I would divide the old icons into stars and artists. The stars, such as McQueen and Newman (and, to my mind, Peter O’Toole and Cary Grant), were about physical energy and sexual presence. The clothes that they wore were important, but only because they displayed inner illumination to best effect. McQueen’s clothes, with a few exceptions — those suits in The Thomas Crown Affair, for example — consisted of simple and close-fitting sportswear. Sweaters and turtlenecks, snug T-shirts and white tennis shoes. But he turned these basic American things into symbols of an assertive, competent, striving masculinity.
The artists, from Miles Davis to Samuel Beckett — Jimi Hendrix and David Bowie go here too, I think — were all creators in the 20th-century mode. They were defined in large part by the rejection of classical or bourgeois conceptions of aesthetic or intellectual achievement in favour of greater spontaneity and authenticity. They were iconoclasts before they were icons. Their clothes are in one sense irrelevant, because it is the work that matters. But they were also absolutely relevant, because the work was not just changing music or literature but the whole way we approach life, right down to what we wear.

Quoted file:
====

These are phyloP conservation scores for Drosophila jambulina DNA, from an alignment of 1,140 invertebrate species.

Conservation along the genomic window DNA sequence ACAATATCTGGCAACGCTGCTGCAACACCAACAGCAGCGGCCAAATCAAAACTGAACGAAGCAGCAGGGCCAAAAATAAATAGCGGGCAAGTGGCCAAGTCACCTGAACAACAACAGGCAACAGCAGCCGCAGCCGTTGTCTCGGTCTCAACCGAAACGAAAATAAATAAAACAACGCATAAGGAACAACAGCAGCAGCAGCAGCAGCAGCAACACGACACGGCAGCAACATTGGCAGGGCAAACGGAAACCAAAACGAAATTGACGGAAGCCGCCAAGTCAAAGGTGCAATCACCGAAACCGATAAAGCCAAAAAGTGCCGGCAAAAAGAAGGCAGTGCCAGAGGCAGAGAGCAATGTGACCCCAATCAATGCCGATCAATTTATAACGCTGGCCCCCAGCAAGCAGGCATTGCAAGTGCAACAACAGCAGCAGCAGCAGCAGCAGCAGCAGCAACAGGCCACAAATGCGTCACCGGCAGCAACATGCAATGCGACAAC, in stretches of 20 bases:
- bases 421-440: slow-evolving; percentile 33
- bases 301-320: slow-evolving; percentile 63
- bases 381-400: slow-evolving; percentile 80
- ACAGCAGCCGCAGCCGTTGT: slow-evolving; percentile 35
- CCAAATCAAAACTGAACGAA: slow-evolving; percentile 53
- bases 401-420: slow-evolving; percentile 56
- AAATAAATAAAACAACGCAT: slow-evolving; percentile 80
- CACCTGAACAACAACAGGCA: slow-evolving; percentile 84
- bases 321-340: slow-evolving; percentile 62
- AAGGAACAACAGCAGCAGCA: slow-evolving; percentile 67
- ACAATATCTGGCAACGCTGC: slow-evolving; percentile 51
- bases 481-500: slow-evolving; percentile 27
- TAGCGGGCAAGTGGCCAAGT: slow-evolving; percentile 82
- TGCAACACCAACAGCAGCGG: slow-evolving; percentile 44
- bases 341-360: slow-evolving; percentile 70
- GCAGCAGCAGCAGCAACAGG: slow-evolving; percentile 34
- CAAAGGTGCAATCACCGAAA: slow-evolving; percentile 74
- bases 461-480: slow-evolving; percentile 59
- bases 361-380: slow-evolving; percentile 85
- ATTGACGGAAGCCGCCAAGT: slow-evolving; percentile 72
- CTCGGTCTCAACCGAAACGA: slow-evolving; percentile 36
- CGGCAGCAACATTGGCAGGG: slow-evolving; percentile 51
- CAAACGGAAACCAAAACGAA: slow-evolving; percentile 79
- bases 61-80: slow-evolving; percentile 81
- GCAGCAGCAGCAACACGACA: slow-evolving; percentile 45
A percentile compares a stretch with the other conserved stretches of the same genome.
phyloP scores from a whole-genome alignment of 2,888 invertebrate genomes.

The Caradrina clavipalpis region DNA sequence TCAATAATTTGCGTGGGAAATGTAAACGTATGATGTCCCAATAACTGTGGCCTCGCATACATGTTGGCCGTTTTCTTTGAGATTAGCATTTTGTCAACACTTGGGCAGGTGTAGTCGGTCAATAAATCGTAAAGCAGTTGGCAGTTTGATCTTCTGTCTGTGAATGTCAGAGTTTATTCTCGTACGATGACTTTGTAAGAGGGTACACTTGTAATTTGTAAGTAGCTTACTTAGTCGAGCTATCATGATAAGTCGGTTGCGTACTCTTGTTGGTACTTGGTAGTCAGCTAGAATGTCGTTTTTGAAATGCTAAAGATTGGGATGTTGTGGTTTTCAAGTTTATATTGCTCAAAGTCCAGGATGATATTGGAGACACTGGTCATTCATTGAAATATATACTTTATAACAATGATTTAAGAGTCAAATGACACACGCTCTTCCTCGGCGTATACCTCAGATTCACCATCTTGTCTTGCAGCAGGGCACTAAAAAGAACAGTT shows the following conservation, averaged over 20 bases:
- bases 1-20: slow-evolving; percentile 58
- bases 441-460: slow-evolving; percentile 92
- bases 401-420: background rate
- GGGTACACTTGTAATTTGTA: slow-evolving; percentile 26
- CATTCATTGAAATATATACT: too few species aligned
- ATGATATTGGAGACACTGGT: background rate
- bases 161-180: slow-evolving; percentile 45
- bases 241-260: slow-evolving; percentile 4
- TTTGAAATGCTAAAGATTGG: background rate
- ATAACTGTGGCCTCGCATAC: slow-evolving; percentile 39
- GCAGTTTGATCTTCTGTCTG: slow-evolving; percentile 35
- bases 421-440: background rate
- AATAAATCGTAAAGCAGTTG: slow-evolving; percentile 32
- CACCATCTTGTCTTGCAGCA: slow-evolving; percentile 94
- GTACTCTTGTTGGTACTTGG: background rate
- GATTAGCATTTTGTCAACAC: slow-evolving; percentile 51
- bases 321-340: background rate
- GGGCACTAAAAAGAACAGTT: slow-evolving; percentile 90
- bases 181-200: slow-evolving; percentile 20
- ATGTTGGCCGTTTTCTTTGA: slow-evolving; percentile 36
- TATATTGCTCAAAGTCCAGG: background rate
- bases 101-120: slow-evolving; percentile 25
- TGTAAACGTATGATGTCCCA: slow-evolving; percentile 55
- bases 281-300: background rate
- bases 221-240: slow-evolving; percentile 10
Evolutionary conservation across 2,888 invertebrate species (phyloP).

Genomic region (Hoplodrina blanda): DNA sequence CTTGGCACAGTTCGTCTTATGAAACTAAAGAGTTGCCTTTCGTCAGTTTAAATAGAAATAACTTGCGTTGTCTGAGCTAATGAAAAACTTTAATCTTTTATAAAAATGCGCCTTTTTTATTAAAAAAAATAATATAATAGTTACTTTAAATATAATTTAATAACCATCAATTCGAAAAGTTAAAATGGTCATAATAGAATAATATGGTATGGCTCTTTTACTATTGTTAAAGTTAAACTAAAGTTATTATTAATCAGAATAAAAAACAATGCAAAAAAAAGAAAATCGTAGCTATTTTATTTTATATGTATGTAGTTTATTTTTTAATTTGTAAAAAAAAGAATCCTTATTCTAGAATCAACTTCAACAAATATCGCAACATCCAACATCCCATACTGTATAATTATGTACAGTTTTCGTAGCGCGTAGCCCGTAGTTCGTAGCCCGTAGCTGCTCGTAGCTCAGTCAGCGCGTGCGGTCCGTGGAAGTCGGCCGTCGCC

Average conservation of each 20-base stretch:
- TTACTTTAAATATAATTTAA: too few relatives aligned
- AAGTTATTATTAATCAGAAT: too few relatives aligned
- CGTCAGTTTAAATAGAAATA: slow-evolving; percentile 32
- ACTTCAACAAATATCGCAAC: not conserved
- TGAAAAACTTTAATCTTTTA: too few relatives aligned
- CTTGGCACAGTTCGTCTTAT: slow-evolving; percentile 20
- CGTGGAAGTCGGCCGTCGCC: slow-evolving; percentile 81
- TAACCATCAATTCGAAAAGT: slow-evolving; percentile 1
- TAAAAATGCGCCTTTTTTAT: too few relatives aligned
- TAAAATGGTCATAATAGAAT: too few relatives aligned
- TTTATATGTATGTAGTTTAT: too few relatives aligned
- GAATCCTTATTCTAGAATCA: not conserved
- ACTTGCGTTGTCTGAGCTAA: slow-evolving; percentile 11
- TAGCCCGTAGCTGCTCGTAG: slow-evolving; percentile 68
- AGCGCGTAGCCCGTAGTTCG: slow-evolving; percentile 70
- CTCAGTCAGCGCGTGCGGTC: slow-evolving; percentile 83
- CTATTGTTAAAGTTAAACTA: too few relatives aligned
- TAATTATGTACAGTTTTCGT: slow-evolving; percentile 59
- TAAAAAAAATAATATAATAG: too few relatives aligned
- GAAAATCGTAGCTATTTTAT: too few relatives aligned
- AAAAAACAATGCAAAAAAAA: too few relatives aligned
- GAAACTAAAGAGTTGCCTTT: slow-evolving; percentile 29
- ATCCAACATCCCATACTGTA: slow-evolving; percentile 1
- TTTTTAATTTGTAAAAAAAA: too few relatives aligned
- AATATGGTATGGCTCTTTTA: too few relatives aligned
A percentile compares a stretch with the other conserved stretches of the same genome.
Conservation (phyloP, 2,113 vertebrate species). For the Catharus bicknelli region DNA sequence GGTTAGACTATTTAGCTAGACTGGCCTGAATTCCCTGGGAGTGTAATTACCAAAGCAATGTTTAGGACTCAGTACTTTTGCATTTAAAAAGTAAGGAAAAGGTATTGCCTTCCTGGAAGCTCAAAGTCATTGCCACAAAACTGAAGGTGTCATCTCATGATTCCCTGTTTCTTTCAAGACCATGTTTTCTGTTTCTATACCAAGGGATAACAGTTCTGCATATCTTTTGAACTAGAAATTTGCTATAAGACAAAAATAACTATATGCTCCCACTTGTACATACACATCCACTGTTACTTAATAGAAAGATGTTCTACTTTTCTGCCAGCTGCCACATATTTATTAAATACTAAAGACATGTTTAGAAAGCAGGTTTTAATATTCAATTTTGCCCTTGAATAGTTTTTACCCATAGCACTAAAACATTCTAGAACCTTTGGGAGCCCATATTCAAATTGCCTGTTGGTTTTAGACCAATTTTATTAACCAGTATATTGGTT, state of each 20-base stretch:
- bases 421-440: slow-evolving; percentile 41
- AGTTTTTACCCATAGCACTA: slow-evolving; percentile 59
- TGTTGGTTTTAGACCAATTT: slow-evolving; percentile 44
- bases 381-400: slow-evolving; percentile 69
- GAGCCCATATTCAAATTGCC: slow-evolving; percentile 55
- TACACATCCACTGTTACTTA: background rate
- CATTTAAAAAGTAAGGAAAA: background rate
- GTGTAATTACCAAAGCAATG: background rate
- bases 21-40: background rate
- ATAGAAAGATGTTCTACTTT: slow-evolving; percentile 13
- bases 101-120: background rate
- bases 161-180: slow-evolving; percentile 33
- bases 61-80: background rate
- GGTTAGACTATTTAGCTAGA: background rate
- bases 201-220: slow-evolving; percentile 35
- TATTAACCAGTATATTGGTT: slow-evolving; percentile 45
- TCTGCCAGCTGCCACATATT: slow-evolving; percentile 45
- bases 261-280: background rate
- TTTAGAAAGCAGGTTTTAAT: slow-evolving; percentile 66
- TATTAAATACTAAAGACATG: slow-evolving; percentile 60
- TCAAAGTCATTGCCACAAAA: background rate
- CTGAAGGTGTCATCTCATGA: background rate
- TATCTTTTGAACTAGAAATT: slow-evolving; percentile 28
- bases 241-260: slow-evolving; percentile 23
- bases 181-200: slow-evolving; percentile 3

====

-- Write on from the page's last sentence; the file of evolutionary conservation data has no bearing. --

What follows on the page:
My guess is that two factors killed the style icons. First is a social change that has been much in the news in the past year, but has been brewing for much longer than that: a change in the ideal of masculinity. The political or professional destruction of sexual pests and predators, and the rewriting of the rules of sexual engagement, speak to a rethink of male sexual attractiveness — which is to say, male sexual power. I will not add more ink to the oceans that have been spilled on this, except to note the obvious: putting a male movie star on a pedestal has become a very tricky business.